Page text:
Posts Tagged ‘Bible Translations’

On Bible (Manuscript) Contradictions: Number Differences, and Major Differences (Judges 19:2)

December 27, 2021 5 comments

In apologetics study, one focus is on addressing the skeptics’ claims of supposed “Bible contradictions,” and here I appreciate such blogs as the “Domain for Truth” series answering the skeptics to show that such supposed conflicts are not actually conflicts when we correctly understand the meanings of words, such as in genealogies and direct descendants versus multiple-generation ones:  the Bible languages did not have differing words for “son” versus “grandson” or “great-grandson” as we have in English, for instance.

But another area of contradictions, that I have recently looked at, is that of textual variant contradictions:  where one set of manuscripts has one word, and other manuscripts have a different word, and a real contradiction exists, in that the two differing meanings cannot both be true, and are mutually exclusive.  This comes up especially when reading the King James text as compared to modern English translations, and interacting with KJVO people.  Most of these differences are relatively minor; yet some feel that even a number count difference is worth some study time and then writing about — insisting that the number in one manuscript is correct, over the other number; as for example in Luke 10:1 and 17, did Jesus send out 72, or 70, to preach?  An online article that addresses this 72/70 question then concludes that “The King James Bible is always right. Accept no substitutes.”

It’s well and good to put forth reasons and good logical arguments in support of one particular view over another (72 instead of 70).  But then consider the following other textual problem in the KJV/NKJV and MEV (all based on same manuscript sets):  in these translations, 2 Chronicles 22:2 states that Ahaziah was 42 years old when he became king.  However, the same KJV/NKJV/MEV in the parallel passage, 2 Kings 8:26, state his age as 22 years old; in fairness to the MEV and NKJV, both of these translations add the footnote of  the parallel text 2 Kings 8:26, “twenty-two.”  These same three texts agree in 2 Chronicles 21:5, 20, that Ahaziah’s father Jehoram was 32 when he became king, and reigned 8 years — meaning that he was about 40 when he died, and his short life is noted as the result of God’s judgement upon him for his great wickedness.

The obvious way to understand this is that Ahaziah was 22 years old, not 42 (which would put him at 2 years older than his own father!), but the KJV/NKJV/MEV retained their faithfulness to a specific set of manuscripts – even retaining this obvious number error found in a particular set of manuscripts of 2 Chronicles 22.  But to insist, after examination of a different text such as Luke 10, that ‘the King James Bible is always right,’ goes beyond what ought to be claimed; clearly the King James translation, by its limiting to only certain manuscripts, does include errors such as in 2 Chronicles 22:2.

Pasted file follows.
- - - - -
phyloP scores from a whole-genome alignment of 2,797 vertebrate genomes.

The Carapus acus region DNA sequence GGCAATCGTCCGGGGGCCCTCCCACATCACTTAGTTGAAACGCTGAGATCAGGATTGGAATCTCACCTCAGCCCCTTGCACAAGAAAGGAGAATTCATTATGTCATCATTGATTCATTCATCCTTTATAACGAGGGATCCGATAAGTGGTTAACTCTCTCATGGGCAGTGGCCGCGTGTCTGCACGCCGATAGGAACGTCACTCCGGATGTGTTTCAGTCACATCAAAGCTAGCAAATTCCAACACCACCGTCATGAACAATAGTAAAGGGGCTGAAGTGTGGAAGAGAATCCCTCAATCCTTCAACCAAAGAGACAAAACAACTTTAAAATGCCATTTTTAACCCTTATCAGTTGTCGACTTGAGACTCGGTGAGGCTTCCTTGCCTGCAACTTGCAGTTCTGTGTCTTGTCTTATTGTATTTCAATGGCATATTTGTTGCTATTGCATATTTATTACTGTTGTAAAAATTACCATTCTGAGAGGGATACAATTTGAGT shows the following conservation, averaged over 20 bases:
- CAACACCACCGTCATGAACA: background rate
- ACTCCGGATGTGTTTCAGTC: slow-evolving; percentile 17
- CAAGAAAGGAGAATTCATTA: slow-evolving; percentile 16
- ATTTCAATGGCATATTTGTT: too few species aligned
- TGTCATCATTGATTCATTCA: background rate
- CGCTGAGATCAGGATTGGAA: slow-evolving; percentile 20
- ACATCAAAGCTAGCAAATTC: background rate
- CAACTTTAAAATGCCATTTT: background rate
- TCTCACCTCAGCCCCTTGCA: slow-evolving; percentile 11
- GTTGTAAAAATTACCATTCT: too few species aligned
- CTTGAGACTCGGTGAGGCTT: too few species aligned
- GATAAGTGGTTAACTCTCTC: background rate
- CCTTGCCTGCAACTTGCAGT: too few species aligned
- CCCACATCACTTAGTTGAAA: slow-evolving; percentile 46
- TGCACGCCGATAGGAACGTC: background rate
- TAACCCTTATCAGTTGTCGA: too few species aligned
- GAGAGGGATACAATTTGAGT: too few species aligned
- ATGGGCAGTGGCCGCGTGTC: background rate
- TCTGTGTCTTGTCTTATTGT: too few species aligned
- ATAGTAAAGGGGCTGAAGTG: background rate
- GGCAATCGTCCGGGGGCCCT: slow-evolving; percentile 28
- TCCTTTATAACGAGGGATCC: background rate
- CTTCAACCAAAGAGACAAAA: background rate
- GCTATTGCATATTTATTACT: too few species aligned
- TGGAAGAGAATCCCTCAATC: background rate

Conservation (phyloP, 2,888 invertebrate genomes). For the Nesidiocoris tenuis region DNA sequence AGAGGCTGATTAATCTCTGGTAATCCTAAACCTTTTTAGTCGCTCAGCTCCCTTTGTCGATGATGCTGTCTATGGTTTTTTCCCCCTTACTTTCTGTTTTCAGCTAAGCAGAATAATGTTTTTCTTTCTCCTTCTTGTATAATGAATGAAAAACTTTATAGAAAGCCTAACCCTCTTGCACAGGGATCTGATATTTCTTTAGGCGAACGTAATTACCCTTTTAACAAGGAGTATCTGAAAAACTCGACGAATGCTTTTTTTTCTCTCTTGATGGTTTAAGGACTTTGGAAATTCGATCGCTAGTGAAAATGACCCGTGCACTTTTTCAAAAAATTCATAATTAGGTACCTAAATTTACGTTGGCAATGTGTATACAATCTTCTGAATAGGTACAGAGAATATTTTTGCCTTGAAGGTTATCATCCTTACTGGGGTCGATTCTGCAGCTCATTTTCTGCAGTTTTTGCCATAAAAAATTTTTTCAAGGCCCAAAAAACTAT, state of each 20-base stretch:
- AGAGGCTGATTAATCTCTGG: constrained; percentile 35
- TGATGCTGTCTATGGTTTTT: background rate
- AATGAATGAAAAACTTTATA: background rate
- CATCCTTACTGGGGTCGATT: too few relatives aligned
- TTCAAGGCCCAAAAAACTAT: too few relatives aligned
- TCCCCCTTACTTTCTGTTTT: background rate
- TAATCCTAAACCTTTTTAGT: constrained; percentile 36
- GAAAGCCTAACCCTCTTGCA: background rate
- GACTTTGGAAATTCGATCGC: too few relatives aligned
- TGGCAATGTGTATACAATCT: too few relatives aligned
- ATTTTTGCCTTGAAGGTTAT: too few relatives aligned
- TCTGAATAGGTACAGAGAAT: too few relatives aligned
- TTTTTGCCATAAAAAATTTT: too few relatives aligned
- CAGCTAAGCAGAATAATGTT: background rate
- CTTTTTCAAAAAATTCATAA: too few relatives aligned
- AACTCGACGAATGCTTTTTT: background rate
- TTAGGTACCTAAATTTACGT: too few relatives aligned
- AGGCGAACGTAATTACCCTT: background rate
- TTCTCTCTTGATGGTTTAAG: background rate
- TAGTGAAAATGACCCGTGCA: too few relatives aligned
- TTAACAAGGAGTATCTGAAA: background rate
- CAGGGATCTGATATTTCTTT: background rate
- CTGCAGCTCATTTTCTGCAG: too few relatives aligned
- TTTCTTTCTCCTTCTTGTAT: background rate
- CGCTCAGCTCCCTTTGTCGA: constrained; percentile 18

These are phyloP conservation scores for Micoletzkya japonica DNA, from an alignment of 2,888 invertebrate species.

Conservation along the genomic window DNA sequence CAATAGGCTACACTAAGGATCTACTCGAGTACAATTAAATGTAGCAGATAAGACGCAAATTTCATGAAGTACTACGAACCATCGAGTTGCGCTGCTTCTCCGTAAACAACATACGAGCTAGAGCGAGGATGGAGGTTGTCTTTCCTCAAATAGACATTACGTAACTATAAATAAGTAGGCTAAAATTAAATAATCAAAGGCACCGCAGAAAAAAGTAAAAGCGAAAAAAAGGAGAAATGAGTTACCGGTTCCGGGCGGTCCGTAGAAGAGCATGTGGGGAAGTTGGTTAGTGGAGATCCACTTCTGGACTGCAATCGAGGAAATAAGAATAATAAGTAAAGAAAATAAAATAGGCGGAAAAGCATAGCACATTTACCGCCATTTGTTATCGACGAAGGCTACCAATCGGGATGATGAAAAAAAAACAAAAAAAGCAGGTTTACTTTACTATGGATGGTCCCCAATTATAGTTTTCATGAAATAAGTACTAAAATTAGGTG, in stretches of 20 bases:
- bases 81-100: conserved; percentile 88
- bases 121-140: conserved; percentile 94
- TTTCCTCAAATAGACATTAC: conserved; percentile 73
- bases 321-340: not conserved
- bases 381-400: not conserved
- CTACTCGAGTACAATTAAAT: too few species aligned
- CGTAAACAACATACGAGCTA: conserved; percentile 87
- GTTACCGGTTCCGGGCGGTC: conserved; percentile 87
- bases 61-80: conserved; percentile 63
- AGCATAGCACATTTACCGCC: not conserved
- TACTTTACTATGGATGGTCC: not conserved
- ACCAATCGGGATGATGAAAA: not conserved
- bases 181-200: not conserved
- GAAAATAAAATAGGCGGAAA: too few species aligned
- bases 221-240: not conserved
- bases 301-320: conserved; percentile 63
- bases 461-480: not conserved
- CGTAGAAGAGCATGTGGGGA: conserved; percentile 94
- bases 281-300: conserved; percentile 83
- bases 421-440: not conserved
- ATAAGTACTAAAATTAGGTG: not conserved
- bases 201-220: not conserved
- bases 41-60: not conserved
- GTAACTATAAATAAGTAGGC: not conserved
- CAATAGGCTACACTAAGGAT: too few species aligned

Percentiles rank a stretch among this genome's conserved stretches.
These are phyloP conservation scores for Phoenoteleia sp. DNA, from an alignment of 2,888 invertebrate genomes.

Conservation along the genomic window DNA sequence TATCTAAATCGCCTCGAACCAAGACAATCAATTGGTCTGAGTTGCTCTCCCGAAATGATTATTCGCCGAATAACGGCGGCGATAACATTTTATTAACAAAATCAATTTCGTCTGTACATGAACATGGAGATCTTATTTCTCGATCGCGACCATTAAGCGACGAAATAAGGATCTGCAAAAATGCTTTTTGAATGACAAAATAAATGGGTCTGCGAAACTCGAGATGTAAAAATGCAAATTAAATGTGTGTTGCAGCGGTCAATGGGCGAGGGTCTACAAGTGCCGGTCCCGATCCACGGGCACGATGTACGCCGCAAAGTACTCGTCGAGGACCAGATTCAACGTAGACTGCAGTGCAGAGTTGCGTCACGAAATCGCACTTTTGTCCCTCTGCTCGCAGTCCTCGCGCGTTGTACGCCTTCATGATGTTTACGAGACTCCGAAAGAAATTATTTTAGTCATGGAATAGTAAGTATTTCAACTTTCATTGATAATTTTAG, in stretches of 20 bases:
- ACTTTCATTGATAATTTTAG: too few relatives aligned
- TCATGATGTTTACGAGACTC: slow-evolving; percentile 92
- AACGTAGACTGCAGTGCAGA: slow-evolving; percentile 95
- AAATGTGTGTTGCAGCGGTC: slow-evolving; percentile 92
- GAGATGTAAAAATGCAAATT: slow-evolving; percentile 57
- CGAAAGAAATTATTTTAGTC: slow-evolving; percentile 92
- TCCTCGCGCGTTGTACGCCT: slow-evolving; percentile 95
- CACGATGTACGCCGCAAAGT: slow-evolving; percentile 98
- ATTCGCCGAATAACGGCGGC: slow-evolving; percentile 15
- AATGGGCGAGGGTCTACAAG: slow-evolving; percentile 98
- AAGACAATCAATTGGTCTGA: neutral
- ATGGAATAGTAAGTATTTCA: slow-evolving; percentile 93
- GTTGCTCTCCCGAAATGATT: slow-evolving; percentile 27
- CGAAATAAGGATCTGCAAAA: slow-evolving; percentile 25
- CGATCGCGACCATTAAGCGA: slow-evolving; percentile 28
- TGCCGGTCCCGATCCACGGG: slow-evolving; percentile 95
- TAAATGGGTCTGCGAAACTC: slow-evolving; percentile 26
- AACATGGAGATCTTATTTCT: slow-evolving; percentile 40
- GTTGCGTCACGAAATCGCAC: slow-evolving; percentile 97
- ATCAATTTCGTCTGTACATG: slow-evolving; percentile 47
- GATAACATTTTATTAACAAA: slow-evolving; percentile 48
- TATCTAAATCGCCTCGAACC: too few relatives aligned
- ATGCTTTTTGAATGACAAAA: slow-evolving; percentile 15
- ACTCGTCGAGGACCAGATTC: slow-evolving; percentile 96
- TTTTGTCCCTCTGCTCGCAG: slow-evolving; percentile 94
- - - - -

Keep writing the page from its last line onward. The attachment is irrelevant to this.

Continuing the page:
But aside from the small differences such as numbers, there are at least a few Bible texts where even one word in differing manuscript sets makes a great difference in the understanding of that text.  One example I recently encountered was Judges 19:2, and the word which describes the woman — in some manuscripts, as “played the harlot,” others “was unfaithful”, while others have “became angry.”  According to one version of the story, the wording in KJV and similar translations, this woman had been a-whoring with one or more men in sexual immorality.  Further, according to some Bible teachers (including, for instance, the MacArthur Study Bible notes) — and going beyond even what that version of the text says — the Levite should never have married her in the first place because she was already a harlot before he married her.  This view then sees a type of divine retribution, lex talionis, in that the woman at the end experienced what she had previously done in her own sin.  From the Matthew Henry commentary, as one such example:

(Referring to the woman returning to her father’s house): Perhaps she would not have violated her duty to her husband if she had not known too well where she should be kindly received. Children’s ruin is often owing very much to parents’ indulgence.  …